PM mulls primary as 'graceful exit'

Livni joins Barak's call for Olmert to quit; Mofaz: FM won't get away with destroying Kadima.

Olmert worried 224.88 (photo credit: Ariel Jerozolimski )
Olmert worried 224.88
(photo credit: Ariel Jerozolimski )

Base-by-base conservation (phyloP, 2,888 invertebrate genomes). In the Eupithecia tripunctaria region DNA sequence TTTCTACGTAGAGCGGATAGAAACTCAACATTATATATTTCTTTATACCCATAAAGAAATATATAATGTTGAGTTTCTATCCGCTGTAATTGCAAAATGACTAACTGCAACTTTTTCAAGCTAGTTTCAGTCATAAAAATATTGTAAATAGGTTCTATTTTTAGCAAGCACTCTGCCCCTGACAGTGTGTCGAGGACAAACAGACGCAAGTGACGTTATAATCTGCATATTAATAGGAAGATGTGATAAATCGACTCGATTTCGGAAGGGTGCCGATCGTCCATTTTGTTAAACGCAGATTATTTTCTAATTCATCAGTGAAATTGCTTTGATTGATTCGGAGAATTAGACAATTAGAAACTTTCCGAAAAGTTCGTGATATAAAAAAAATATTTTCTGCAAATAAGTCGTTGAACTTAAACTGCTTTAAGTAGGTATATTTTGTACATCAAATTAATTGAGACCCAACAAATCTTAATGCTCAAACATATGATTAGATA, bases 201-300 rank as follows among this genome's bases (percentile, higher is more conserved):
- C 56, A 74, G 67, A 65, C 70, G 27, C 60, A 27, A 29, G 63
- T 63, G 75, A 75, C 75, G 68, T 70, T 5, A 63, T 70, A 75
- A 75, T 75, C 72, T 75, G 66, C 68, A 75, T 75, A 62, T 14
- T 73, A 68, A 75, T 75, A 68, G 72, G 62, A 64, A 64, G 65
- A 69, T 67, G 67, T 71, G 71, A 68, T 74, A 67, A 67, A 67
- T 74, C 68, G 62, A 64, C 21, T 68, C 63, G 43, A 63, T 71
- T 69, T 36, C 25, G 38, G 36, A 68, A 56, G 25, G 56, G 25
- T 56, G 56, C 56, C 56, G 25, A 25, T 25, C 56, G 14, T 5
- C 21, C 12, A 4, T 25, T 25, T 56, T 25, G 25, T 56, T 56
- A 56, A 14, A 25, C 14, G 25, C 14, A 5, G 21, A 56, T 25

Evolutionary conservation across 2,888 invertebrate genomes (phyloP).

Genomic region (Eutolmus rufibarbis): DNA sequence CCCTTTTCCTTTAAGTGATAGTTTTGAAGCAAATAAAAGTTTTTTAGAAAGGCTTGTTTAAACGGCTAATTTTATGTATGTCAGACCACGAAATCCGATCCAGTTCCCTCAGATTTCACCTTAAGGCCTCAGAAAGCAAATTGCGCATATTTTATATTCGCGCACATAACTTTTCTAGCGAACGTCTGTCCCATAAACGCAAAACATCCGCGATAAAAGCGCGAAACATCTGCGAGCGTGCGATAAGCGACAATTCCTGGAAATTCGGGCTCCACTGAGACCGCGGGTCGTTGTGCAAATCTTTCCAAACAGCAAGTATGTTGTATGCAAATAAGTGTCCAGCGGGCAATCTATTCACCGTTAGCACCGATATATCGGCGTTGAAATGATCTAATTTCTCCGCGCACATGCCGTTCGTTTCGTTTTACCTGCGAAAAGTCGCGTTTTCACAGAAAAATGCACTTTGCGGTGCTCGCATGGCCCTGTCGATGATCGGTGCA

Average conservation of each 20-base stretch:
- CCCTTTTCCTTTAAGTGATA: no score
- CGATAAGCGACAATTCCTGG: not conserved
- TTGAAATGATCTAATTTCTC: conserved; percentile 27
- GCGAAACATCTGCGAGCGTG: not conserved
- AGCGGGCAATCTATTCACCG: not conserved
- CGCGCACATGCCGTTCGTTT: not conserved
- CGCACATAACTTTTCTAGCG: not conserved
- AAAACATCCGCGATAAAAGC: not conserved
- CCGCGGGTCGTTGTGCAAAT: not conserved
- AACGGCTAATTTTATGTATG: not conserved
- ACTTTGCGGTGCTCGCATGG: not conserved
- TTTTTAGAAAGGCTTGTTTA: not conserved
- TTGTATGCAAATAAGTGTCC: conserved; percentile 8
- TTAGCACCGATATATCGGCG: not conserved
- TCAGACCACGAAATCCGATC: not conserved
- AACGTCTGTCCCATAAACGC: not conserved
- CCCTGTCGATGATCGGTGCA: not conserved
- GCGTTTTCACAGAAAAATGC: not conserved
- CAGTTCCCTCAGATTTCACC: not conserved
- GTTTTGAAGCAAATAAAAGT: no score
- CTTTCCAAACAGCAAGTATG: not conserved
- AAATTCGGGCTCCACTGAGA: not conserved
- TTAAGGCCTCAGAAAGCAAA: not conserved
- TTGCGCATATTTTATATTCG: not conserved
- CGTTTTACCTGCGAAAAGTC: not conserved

Recognizing that his political downfall is all but unavoidable, Prime Minister Ehud Olmert is considering accepting a proposal by senior Kadima ministers and MKs that is intended to allow the party to prepare for early elections while he leaves the Prime Minister's Office in a dignified manner, sources close to Olmert said Thursday. According to the proposal, the prime minister would give the authorization necessary to initiate a Kadima primary that would elect his successor. If Olmert is not charged in the Talansky affair, he would continue to serve as party leader and prime minister until the next general election, and the primary winner would become his heir apparent. If he is indicted and keeps his promise to step down, the winner could either form a new government or lead the party in elections that appear increasingly likely to take place by the end of the year. "We can remove Olmert without being brutal, while addressing the public outcry against corruption," said a senior Kadima official who is close to the prime minister. "This proposal will give him a chance to prove his innocence, while making sure the party will be ready for any eventuality. The more his senior political allies persuade him to go for it, the more likely he is to accept it." Kadima MK Tzahi Hanegbi, who heads the party's steering committee, announced that he would summon representatives of the four candidates to replace Olmert to decide on a mechanism for the primary. Hanegbi denied reports that he would seek to set a date for the primary next week, but candidates who spoke to Kadima MKs on Thursday said a September race was likely. "Regardless of what is happening with the investigation, the party has to get ready," he said. "We hope the prime minister will not be indicted, but [Labor Chairman Ehud] Barak began a process when he called for Olmert to leave office that requires steps on our part." Olmert is expected to respond to the challenges to his leadership presented Wednesday by Barak and Thursday by Foreign Minister Tzipi Livni in a Kadima faction meeting Sunday that was originally intended to be a festive pre-Jerusalem Day celebration. Kadima MKs said they would try to persuade Olmert to use the speech to "go out gracefully" and allow the race to succeed him to begin. Livni ratcheted up the pressure on Olmert by calling for a Kadima primary as soon as possible. "As of yesterday, there is a new reality," Livni said, speaking at a homeland security conference in Jerusalem. "I can't ignore the events of the past two days. This is no longer just a criminal or judicial issue. This is about values and norms that impact the State of Israel." Livni made a point of not mentioning Olmert by name. Sources close to Livni said she was trying to avoid being seen by Kadima members as attempting to depose him, because undermining a prime minister under fire might help her main challenger for the party leadership, Transportation Minister Shaul Mofaz, who has recently allied himself with Olmert. "Kadima needs to take a decision on what it wants," Livni said. It needs to prepare now for all possible scenarios, including elections. These are the things I've been telling party and faction members. I'm working towards a swift, clean, process." Sources close to Olmert lashed out at Livni, accusing her of conspiring with Barak to overthrow him, a charge she vigorously denied. They said it was no coincidence that Livni and Barak consult with the same strategic adviser, Reuven Adler, a close friend of former prime minister Ariel Sharon whom Olmert fired. "It's unfortunate that Tzipi Livni blinked first and let the leader of another party decide the fate of Kadima," an Olmert associate said. "It's no wonder Olmert would rather have [Likud leader Binyamin] Netanyahu as prime minister than her." Mofaz also slammed Livni, accusing her of "conspiring with Barak to destroy Kadima," adding that she would not succeed in doing so. "I'm glad that Livni realized that Kadima is a democratic party that requires primaries, but I am shocked that she is pushing Kadima into Labor's arms," Mofaz said. "Only Kadima people will decide the party's fate." Barak intensified his attack on Olmert in a Labor ministers meeting Thursday at the party's Tel Aviv headquarters. He told the ministers he preferred the formation of an alternative government to elections, but he said the latter was more likely. "The coin has dropped and it is time to prepare for elections, apparently by the end of this year," Barak told the party's executive committee at the same location later in the day. "The prime minister and his party need to make decisions. If they don't, we will decide for them, according to the proper norms for Israel." Meretz called for the formation of an new coalition without holding an early election. "We can't let the internal crisis in Kadima force the country into several long months of diplomatic stagnation," party chairman Haim Oron said. Jenna Stark contributed to this report.